643 The Man Who Knew Too Much

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Jeff
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643 The Man Who Knew Too Much

#1 Post by Jeff » Mon Oct 15, 2012 9:33 pm

The Man Who Knew Too Much

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An ordinary British couple vacationing in Switzerland suddenly find themselves embroiled in a case of international intrigue when their daughter is kidnapped by spies plotting a political assassination. This fleet and gripping early thriller from the Master of Suspense, Alfred Hitchcock, was the first film the director made after signing to the Gaumont-British Picture Corporation. Besides affirming Hitchcock’s brilliance, it gave the brilliant Peter Lorre his first English-speaking role, as a slithery villain. With its tension and gallows humor, it’s pure Hitchcock, and it set the tone for films like The 39 Steps and The Lady Vanishes.


Disc Features

- New high-definition digital restoration, with uncompressed monaural soundtrack on the Blu-ray edition
- New audio commentary featuring film historian Philip Kemp
- New interview with filmmaker Guillermo del Toro
- The Illustrated Hitchcock, an extensive interview with director Alfred Hitchcock from 1972, conducted by journalist Pia Lindstrom and film historian William Everson
- Audio excerpts from filmmaker François Truffaut’s legendary 1962 interviews with Hitchcock
- Restoration demonstration
- PLUS: A booklet featuring an essay by critic Farran Smith Nehme

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The Narrator Returns
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Re: 643 The Man Who Knew Too Much

#2 Post by The Narrator Returns » Mon Oct 15, 2012 9:42 pm

Interested to see the Guillermo del Toro interview. I suppose it's a belated way of making up for the lack of his MoC commentary for Vampyr.

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Jeff
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Re: 643 The Man Who Knew Too Much

#3 Post by Jeff » Mon Oct 15, 2012 10:22 pm

This release makes the month for me. Having another definitive release of another British Hitchcock is certainly welcome, and what a set of supplements! Phillip Kemp is one of my favorite film scholars and I look forward to his commentary. The Illustrated Hitchcock is an hour long. Of course the Truffaut tapes are always welcome, and I can't wait to hear del Toro's take.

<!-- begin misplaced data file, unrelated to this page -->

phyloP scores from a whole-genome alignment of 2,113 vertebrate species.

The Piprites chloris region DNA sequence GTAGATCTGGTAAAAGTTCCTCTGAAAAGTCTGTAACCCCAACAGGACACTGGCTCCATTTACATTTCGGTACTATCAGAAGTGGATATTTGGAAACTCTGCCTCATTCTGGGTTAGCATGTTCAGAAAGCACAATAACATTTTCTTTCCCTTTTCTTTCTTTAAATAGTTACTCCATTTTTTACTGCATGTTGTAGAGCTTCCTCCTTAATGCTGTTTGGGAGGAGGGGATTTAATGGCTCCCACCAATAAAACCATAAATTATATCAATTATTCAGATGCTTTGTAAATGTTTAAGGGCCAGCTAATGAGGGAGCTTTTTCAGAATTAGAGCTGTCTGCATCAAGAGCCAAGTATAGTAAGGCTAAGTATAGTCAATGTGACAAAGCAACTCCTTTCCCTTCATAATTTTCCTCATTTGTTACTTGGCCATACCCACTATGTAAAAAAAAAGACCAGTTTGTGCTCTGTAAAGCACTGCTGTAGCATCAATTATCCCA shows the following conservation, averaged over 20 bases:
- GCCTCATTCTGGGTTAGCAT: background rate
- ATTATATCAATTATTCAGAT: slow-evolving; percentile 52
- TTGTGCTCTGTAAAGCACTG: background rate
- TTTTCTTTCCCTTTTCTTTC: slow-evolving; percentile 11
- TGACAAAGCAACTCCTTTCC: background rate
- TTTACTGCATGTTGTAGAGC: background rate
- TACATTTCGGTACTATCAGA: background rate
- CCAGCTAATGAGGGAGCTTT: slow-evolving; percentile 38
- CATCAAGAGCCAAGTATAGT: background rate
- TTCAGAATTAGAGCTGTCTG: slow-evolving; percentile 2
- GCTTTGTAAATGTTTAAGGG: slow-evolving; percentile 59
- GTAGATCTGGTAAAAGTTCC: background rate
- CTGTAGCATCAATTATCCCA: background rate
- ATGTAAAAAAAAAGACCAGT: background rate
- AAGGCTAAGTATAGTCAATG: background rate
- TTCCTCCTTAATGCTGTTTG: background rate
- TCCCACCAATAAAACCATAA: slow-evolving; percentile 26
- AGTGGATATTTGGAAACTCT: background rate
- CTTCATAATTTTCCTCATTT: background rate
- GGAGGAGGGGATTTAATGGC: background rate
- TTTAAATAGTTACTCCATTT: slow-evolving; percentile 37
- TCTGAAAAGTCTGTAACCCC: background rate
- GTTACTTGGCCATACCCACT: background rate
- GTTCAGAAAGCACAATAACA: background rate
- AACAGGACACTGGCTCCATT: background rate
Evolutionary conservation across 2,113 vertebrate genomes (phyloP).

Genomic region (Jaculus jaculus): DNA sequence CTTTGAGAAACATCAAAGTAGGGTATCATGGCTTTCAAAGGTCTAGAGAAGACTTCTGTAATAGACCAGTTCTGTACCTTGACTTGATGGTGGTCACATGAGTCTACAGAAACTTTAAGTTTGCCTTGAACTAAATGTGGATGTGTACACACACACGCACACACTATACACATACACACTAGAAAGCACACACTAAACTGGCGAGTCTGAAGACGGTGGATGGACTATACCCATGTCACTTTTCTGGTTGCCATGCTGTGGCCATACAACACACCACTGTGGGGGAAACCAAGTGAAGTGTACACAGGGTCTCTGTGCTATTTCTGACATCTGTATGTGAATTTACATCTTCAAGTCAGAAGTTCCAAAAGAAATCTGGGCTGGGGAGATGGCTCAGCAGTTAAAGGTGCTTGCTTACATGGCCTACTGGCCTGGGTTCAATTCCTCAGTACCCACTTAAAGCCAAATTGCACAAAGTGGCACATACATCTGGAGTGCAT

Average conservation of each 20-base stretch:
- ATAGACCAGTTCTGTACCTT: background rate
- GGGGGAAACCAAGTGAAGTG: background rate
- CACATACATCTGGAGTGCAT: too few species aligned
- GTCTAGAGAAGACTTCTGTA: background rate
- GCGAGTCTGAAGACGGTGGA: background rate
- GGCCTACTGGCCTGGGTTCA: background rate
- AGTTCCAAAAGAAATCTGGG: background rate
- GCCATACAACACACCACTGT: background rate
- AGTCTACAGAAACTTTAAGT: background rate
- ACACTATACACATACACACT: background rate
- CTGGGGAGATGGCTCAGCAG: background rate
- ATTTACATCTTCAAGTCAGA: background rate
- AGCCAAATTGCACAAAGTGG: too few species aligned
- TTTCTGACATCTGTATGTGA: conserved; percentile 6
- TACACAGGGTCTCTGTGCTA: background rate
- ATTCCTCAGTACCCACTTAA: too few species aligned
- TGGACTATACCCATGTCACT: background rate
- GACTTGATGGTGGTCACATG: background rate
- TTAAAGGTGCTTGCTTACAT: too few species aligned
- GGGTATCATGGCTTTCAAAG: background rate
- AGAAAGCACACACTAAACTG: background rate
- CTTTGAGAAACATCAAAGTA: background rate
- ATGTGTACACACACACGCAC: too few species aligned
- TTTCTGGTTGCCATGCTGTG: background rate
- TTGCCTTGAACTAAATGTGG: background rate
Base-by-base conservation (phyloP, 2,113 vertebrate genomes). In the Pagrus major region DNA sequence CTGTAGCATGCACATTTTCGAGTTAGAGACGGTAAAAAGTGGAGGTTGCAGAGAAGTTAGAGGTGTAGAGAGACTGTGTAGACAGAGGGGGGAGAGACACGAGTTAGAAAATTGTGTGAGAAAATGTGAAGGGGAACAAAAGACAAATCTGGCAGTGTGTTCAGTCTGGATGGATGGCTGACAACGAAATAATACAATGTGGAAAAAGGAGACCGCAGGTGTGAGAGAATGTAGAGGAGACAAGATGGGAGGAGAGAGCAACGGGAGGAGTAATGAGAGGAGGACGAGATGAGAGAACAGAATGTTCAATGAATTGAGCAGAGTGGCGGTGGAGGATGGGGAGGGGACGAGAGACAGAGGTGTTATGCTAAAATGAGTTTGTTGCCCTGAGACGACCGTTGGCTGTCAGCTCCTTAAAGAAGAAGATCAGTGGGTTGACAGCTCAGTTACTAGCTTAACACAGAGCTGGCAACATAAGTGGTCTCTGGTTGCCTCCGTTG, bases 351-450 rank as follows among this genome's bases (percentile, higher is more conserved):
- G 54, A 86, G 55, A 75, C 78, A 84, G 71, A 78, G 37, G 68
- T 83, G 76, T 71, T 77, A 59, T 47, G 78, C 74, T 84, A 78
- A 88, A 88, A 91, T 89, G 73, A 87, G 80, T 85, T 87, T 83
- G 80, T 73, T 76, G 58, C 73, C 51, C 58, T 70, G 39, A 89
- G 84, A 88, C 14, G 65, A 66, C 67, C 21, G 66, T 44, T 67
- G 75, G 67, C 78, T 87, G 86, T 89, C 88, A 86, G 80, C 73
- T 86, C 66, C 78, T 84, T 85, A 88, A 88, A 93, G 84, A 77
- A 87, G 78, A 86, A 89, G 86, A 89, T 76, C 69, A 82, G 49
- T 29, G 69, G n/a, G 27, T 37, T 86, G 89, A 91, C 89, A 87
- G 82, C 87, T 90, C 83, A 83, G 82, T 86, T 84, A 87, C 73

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matrixschmatrix
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Re: 643 The Man Who Knew Too Much

#4 Post by matrixschmatrix » Mon Oct 15, 2012 10:26 pm

I'm delighted to have a new scholarly commentary- they'd been getting pretty thin on the ground lately, and Hitch always seems to cry out for them to me.

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The Narrator Returns
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Re: 643 The Man Who Knew Too Much

#5 Post by The Narrator Returns » Mon Oct 15, 2012 10:35 pm

Be careful what you wish for. This could have been graced with a Marian Keane or Drew Casper commentary.

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colinr0380
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Re: 643 The Man Who Knew Too Much

#6 Post by colinr0380 » Tue Oct 16, 2012 4:07 am

Yes, it is great to see a new commentary. Hopefully Kemp will go into the real life Sidney Street siege that the end of the film references.

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Re: 643 The Man Who Knew Too Much

#7 Post by MichaelB » Tue Oct 16, 2012 6:16 am

colinr0380 wrote:Hopefully Kemp will go into the real life Sidney Street siege that the end of the film references.
That has to be a racing certainty - I doubt even an American scholar would have missed that, but it's inconceivable that a British one would.